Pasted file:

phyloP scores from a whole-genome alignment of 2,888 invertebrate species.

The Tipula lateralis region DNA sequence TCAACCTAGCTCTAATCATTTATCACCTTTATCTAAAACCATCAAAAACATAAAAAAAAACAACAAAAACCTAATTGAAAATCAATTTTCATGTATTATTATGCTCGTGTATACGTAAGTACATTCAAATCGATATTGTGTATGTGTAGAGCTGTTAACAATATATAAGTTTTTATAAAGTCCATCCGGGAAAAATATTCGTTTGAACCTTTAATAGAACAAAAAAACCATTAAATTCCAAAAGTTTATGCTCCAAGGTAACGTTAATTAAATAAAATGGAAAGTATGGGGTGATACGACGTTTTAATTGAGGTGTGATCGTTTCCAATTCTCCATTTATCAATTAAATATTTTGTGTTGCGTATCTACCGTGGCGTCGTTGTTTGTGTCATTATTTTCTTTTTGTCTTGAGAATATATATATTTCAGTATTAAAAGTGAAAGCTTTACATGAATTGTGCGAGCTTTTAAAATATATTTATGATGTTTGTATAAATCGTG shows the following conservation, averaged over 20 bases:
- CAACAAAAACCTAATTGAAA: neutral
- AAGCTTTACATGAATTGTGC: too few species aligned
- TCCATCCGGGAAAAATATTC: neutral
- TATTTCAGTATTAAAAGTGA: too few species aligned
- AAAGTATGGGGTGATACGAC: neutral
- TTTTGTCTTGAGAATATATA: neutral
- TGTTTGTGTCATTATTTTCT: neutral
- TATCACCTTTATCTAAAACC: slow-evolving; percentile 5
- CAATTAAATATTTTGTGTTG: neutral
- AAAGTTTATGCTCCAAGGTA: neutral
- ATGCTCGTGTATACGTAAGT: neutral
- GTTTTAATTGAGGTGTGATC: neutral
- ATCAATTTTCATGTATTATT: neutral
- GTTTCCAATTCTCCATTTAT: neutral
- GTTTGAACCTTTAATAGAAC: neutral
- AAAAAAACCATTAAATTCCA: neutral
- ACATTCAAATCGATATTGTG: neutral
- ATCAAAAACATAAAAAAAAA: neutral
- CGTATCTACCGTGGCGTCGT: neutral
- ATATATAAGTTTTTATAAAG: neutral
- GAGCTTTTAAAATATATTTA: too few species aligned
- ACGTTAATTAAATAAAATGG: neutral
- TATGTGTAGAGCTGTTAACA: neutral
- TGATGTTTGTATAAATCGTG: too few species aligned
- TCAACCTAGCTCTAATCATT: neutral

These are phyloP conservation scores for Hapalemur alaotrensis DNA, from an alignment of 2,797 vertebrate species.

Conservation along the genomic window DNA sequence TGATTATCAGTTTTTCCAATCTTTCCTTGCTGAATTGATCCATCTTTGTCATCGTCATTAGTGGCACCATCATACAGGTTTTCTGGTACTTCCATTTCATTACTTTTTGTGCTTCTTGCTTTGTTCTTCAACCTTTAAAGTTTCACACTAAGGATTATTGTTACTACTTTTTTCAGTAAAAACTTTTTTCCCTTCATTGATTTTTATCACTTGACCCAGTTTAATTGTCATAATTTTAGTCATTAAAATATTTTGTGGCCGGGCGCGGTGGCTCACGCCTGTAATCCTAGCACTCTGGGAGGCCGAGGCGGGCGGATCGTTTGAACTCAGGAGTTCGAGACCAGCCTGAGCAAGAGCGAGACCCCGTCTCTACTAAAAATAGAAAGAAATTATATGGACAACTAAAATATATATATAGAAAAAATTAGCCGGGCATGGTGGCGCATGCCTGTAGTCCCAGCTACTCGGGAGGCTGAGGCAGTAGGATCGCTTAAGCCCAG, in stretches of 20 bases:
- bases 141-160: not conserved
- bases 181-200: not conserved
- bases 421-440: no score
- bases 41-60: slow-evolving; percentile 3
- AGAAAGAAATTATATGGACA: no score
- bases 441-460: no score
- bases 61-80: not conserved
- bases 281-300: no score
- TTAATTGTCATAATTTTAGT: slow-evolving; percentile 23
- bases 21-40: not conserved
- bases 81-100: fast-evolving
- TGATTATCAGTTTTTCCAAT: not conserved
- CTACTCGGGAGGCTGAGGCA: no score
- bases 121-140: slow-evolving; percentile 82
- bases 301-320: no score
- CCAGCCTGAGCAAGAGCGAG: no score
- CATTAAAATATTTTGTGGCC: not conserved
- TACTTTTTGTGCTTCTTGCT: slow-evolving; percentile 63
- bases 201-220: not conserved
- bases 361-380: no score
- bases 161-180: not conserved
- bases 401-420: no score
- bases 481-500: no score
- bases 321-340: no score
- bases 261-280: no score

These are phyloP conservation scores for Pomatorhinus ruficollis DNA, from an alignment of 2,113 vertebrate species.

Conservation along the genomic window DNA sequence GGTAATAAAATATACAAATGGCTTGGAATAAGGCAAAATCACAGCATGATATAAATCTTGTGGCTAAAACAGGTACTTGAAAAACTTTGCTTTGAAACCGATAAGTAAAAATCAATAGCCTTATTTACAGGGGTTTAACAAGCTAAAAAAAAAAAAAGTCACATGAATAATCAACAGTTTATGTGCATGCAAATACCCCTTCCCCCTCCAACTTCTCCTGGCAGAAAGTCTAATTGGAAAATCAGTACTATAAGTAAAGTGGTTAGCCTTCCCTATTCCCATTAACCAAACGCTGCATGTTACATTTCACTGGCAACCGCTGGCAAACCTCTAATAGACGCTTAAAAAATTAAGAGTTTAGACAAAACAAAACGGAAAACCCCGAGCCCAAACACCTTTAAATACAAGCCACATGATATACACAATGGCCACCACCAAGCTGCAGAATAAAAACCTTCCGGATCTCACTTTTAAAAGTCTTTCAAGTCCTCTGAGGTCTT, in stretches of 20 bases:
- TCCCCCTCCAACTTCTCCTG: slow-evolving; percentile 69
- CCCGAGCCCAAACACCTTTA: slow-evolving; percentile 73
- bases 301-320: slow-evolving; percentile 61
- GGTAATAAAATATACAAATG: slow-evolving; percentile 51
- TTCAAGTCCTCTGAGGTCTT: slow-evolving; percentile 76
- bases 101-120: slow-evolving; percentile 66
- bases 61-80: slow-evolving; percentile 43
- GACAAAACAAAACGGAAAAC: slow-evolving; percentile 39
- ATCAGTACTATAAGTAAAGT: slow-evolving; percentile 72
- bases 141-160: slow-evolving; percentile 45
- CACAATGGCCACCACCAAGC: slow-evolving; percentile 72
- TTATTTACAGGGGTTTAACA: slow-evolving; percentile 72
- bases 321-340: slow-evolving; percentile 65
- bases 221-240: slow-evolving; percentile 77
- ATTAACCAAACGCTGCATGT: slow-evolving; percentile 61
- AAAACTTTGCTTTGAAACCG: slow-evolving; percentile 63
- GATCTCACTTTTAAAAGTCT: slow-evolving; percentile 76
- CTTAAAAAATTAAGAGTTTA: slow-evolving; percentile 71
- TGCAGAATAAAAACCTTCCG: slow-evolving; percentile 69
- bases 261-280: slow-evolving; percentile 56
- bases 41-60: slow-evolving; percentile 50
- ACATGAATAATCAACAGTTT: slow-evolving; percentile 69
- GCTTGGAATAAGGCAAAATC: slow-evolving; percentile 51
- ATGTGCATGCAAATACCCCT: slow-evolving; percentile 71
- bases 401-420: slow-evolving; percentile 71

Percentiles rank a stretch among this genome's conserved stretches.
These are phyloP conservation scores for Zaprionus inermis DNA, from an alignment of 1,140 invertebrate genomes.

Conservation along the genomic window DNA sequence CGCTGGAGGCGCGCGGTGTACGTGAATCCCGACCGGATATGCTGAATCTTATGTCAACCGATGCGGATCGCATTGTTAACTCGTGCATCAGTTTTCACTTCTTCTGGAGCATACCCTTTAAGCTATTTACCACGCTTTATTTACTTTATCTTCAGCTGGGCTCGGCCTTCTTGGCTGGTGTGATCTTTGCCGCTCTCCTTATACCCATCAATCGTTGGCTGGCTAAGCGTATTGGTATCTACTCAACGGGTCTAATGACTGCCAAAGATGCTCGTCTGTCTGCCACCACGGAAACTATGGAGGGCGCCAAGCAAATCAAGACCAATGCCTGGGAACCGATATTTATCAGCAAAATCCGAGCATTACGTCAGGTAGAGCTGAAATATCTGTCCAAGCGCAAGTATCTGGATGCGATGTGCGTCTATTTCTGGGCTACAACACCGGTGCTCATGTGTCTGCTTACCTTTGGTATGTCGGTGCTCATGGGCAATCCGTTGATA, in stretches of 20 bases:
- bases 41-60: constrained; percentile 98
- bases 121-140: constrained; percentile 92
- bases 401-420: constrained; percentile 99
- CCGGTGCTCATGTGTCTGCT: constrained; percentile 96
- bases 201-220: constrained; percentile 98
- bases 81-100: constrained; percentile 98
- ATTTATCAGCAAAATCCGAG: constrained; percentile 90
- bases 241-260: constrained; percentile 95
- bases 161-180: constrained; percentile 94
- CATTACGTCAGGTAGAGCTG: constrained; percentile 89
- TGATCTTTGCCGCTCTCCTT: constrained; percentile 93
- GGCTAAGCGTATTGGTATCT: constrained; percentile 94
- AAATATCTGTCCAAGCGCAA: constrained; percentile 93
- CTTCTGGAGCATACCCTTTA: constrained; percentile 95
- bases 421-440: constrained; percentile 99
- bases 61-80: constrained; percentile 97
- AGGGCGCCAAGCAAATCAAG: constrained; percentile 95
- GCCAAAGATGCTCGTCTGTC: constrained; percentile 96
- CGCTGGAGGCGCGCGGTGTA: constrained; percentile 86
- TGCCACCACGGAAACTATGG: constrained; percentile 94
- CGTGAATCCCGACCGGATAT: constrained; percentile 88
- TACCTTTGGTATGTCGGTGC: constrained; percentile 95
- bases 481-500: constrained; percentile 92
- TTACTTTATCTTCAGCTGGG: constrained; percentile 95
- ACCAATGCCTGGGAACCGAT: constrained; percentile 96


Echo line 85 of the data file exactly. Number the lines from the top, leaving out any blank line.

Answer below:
- bases 41-60: constrained; percentile 98